If you live in the small town of Marshall, Illinois, you likely already know you have much to be thankful for. While the town has a small population compared to the big cities in Illinois, there is nothing to compare to the charm of Marshall. Marshall epitomizes the concept of a small town with a big heart.
When we think about Thanksgiving Day, most of us immediately think of food. Yes, Thanksgiving in Marshall is a time for great family feasts, with Turkey usually as the star of the show. But the “sideshow” is spectacular too, and everyone, and most families, has their favorite recipes for the all-important sides. We argue over stuffing versus dressing. Do we “stuff” the bird or make it a dressing on the side? Sausage or no sausage? Sage or not? Cornbread or white bread? Don’t get me started on the variations of green bean casserole and cranberry sauce (canned, fresh, jelly, whole berry? It boggles the mind).
We love all the festivities, the desserts, and of course, the football. All of these uniquely American things are part of the fabric of our country, our cities, our towns, our families, and our friendships.
But let us remember what the true meaning of this yearly event is about. It’s not about food or football. It’s not about the day after when black Friday has us in a shopping frenzy. It’s not even about shopping locally Saturday, even though that is important to our local communities, and Marshall is no exception.
It is about gratitude.
Things are a little bit tougher this year. Prices on food and gas are higher, even as they come down a bit. Turkeys may be in shortage or more costly. Even so, we can find much to be thankful for this year.
Yes, sometimes we fight, argue, and fuss. But no matter whether you have a big family or just a small one, having people who know you are there for you in good times and bad is a blessing we all hope to have and should cherish. This year, forget your differences, don’t talk about sore subjects; instead, just be together. Enjoy good food, gentle hugs, and a little laughter.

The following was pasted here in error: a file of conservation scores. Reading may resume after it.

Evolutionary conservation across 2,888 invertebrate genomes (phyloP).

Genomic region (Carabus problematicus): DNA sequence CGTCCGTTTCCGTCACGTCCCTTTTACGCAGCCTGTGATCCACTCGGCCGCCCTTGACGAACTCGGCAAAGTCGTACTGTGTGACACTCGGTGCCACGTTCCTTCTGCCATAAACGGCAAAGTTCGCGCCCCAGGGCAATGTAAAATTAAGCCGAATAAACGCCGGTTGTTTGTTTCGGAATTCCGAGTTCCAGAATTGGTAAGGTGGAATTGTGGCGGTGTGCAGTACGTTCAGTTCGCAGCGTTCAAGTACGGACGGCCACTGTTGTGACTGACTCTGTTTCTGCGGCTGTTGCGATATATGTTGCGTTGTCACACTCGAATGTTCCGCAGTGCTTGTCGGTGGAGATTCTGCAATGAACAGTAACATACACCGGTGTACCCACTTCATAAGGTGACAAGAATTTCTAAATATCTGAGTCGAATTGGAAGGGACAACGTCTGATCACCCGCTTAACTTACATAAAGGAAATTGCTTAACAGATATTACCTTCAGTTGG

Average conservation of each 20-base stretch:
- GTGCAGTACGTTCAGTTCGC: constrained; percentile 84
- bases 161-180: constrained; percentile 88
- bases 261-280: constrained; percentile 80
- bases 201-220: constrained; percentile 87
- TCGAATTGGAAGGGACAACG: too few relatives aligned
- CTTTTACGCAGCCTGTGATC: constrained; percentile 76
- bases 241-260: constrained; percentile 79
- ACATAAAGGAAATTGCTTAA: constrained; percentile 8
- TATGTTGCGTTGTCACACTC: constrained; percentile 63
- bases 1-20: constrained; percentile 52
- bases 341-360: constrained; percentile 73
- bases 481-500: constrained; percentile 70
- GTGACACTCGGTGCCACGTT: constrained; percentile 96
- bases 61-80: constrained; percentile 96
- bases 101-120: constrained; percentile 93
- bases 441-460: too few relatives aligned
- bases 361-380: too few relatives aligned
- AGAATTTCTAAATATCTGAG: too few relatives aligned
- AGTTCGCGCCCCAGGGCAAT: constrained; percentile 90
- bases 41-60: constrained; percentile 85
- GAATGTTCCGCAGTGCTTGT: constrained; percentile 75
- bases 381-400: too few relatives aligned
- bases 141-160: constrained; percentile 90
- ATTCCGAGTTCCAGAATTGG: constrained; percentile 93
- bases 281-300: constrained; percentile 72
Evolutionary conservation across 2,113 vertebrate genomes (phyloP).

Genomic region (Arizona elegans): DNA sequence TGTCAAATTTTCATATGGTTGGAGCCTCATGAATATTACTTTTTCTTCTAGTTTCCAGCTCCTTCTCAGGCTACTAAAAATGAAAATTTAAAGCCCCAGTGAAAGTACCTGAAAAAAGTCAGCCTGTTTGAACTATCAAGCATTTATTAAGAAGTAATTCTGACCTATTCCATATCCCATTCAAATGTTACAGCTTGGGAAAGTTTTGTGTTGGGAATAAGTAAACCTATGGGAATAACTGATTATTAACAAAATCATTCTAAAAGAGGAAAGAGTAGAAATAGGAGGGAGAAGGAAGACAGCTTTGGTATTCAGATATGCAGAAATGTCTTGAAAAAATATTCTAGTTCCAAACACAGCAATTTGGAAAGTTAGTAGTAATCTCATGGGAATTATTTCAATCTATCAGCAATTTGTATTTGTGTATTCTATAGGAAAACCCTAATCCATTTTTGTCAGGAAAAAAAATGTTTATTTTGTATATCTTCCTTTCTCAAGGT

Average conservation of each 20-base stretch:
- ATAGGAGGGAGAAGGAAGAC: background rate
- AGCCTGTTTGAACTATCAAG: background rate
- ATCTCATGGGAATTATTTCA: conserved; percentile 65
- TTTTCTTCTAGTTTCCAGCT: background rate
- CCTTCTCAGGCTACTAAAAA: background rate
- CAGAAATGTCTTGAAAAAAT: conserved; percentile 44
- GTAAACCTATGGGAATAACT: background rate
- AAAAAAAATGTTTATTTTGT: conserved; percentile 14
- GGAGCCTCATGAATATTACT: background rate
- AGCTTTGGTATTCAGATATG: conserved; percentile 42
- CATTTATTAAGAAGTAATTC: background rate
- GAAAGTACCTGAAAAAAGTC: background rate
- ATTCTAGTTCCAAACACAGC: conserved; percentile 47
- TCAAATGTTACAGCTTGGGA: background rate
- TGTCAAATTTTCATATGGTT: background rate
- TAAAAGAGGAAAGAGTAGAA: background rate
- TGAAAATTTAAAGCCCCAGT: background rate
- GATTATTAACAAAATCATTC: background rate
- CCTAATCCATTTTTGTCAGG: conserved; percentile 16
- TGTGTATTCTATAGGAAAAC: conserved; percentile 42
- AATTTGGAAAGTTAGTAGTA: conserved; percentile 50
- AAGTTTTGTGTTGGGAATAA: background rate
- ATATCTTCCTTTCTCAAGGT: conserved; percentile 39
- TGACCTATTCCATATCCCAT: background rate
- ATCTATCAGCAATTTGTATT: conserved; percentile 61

What would we do without them? Make sure that no one eats alone. Open your home, put the extra chairs at the table, and share what you have, even if it’s not a lot. When times are tough, it’s our friends that get us through. I like to say, “When life gives you lemons, God gives you friends.” Cherish them.
If you’re reading this and live in Marshall, you live in a very special place. This is a place of community, fellowship, and caring. Whether you own a home or rent, live with family, or share a place with friends, life in Marshall is pretty darn nice. It’s home. Make sure you spend some time enjoying what your town has to offer. We have some of the best outdoor spaces in the state, with great parks and green spaces. Our shops are owned by people who care about you. Spend some of your Christmas money with them. Stay local; they deserve it. Eat local too. Hit the coffee shops and restaurants and let them know you support them.
If you don’t live here, come and visit. You’re always welcome in Marshall. We love visitors.
Some of you may not have the luck of good health, and we wish you this Thanksgiving in Marshall better days ahead. For those of us that are healthy, let’s give thanks for that blessing and the blessing of the health of our family and friends. We can make it through a tough economy and difficult days, but when we are healthy, we are rich.
Fellowship and community:
Be thankful this year that you live in a town where helping others is part of the fabric of the community—Check in with your local churches. Ask what you can do to help those less fortunate than you are. Trust me; there are always people who are less fortunate than you are.
“I cried because I had no shoes until I met a man who had no feet.”
― Helen Keller
Make this Thanksgiving in Marshall one to remember. Remember that you live in Marshall, Illinois, one of the best little towns in the world. Be safe, happy, kind to one another, and most of all…